Recipe: Beer, Bacon and Parmesan Risotto

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After a cursory query on Twitter, I got a lot of great suggestions about potential beers to use in place of wine in a risotto. In the end I decided get a bottle of Orval with a few months on it, hoping to get the sharper, funkier flavours without too much bitterness. Unfortunately my regular stockist was out of Orval, so instead I went with a slightly more left field option suggested: a smoked dark wheat beer, in this case the brilliant Freimann’s Dunkelweiss by Hackney’s Pressure Drop Brewing. Check out the Twitter thread in the link above to see other suggestions. Popular choices included saisons, sours and amber ales.

Essentially, you’re using beer in place of wine in the risotto-making process, but you also need less stock as your beer is helping to act as that too. Pick a beer that – alcohol and carbonation aside – has flavours you would like in a sticky, comforting risotto. My recipe has bacon in it because bacon is amazing, but you could just use more mushrooms instead if you want. Also, I really wanted to put the smoky flavour of Freimann’s in the mix with some smoked, streaky bacon. Ingredients and method below.

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Ingredients:

The below makes a portion for 1 person, so scale up as you wish:

  • 100g Arborio (risotto) rice
  • 2 rashers smoked streaky bacon, chopped
  • 1/2 an onion, chopped
  • 1 garlic clove, finely chopped
  • 2 mushrooms (optional), thinly sliced
  • 1 tbsp butter
  • 15g Parmesan, grated
  • 125ml beer (in this case Freimann’s Dunkelweiss)
  • 125ml chicken stock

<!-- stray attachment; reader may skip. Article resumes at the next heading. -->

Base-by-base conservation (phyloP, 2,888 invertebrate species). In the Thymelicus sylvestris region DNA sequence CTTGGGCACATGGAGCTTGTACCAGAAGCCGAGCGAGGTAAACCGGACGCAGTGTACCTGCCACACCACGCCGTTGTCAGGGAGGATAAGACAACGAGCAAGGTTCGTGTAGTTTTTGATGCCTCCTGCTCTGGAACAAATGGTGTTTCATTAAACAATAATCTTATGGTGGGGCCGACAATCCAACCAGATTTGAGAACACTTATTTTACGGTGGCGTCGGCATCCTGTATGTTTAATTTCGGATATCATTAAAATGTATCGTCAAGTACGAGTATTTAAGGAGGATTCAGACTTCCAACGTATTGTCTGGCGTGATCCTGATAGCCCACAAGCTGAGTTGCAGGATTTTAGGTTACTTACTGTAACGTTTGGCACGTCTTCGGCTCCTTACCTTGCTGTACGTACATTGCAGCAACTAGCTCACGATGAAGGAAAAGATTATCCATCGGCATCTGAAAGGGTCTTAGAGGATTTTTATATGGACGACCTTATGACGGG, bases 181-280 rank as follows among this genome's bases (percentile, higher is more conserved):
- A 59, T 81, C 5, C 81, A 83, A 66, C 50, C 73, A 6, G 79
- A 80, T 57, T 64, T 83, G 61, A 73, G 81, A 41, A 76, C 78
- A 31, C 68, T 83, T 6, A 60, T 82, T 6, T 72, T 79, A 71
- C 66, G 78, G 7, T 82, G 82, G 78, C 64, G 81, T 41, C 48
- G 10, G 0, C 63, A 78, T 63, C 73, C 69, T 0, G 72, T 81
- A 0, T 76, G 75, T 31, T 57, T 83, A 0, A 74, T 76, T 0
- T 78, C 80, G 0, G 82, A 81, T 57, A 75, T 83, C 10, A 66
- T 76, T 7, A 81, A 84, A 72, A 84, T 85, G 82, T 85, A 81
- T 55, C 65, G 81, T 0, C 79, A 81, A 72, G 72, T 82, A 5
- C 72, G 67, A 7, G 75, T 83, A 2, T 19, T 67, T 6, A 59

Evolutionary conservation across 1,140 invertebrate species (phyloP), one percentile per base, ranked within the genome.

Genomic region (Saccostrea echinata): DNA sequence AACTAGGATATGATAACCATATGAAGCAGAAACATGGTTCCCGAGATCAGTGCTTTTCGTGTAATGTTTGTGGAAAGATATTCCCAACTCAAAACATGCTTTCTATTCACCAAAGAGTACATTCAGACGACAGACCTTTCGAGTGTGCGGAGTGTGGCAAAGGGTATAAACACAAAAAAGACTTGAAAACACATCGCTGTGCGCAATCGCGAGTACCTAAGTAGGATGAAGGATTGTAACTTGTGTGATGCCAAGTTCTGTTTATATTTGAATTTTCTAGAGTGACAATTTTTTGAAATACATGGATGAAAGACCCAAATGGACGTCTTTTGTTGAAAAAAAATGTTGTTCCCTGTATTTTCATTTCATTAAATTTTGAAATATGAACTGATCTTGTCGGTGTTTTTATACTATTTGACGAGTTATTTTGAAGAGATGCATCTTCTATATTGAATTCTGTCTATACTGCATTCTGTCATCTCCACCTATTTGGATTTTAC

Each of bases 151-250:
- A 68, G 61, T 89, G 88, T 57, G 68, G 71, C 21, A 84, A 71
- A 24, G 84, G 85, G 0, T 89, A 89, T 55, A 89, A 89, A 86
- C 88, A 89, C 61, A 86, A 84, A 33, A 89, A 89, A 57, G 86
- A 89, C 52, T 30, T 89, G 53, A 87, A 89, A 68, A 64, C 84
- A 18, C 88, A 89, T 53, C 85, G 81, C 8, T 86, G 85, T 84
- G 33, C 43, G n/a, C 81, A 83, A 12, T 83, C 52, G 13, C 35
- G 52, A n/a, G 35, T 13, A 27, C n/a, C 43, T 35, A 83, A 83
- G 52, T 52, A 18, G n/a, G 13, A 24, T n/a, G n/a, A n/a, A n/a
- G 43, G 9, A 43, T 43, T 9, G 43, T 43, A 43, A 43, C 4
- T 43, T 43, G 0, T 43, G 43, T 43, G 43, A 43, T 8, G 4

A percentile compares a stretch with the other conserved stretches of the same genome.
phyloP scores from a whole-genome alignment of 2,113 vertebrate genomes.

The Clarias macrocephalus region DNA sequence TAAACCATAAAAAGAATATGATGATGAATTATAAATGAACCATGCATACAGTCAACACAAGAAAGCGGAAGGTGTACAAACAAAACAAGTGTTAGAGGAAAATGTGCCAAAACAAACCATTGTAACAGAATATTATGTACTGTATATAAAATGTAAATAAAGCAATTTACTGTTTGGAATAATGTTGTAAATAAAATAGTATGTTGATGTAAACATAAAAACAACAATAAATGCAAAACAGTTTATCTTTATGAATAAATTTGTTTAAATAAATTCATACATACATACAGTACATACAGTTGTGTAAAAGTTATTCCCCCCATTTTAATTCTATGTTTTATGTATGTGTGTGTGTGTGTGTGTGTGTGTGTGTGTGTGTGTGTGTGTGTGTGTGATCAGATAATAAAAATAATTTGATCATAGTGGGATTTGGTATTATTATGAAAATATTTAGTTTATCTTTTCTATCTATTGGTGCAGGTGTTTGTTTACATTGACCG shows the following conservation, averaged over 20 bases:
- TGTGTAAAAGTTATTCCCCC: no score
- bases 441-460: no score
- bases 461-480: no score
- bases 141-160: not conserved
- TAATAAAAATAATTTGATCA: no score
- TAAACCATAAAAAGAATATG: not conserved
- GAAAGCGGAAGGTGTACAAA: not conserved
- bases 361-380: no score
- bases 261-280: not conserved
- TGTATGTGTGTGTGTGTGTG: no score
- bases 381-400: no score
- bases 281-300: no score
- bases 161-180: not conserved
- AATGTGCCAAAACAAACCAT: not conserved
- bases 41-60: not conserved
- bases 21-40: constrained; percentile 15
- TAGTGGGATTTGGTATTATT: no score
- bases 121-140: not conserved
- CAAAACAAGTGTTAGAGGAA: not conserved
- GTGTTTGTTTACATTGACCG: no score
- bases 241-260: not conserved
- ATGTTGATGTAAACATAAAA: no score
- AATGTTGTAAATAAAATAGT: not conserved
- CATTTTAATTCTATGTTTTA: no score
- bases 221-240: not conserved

• Salt and pepper
  • Parsley, finely chopped, to serve

Cooking time: 40-45 minutes

 

Method:

1. Melt the butter in a large, heavy frying pan and gently fry the onion and garlic for a few minutes. Once softened, season with a little salt and pepper. I’ll be honest with you, I’m fairly free with butter in cooking, I daresay, like many people, I used what looked to be ‘enough’ to gently fry the onion.

2. Add your rice, stirring as you do and coating it all with the butter, onion and garlic. Fry this for about 3-5 minutes on a medium heat until the rice starts to go translucent.

3. Now it’s time to add the beer, but do so gradually, as if you were swigging mouthfuls from the bottle (hey stop! Well, ok, maybe a little) Add a bit of beer, stir and let the rice absorb it, and then some more, and so on. If you’re using a smoked beer, this amazing toasty, fruity aroma should be filling your kitchen. Keep the pan on a medium heat. The alcohol will boil off and all the sticky goodness will be left behind. The rice will take on a slightly darker colour now, depending on the beer it has absorbed.

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4. Next, do the same thing again but with your stock (no swigging!) with just a splash at a time, stirring and allowing the rice to absorb it. The grains should gradually fatten up and the liquid thicken. Again, just a medium heat is enough. The beer and stock adding part of the process can take up to half an hour. It pays to be patient and steady. When about half of your stock is left, get a small non-stick pan with your bacon and mushrooms going on a medium-to-high heat. Add a splash of oil if you want, but if it’s streaky bacon you probably won’t need to.

5. Take care to keep an eye on your bacon and mushrooms, stirring them occasionally between adding stock to the risotto. When all your stock is used up and the risotto has absorbed almost all its liquid, take the pan off the heat and stir in your parmesan. After that, add your bacon (crispy, not crunchy) and mushrooms. Give it all a big stir and serve into bowls with parsley sprinkled on top.

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Beer match:

Whilst the full-on smoky fruitiness of Freimann’s was perfect to use in the dish, I wanted something slightly less intense but still smoky and flavoursome to serve alongside it. I’ve recently fallen in love again with Anspach & Hobday’s Smoked Brown, which was a perfect match and would even make a good candidate for a beer to use in the recipe. The beer is fairly sweet with a rounded, oily bitterness and a clever, deep and smooth smokiness that brought the dish to life, and had the body and carbonation to cut through the fattiness and enhance the rich flavours. Lovely comforting nourishment all round.

If you’ve done a risotto with beer as an ingredient, share your successes in the comments below. I’m really keen to try this again with some different beers, and if you’re patient it’s a really easy and tasty dish to make. Cheers!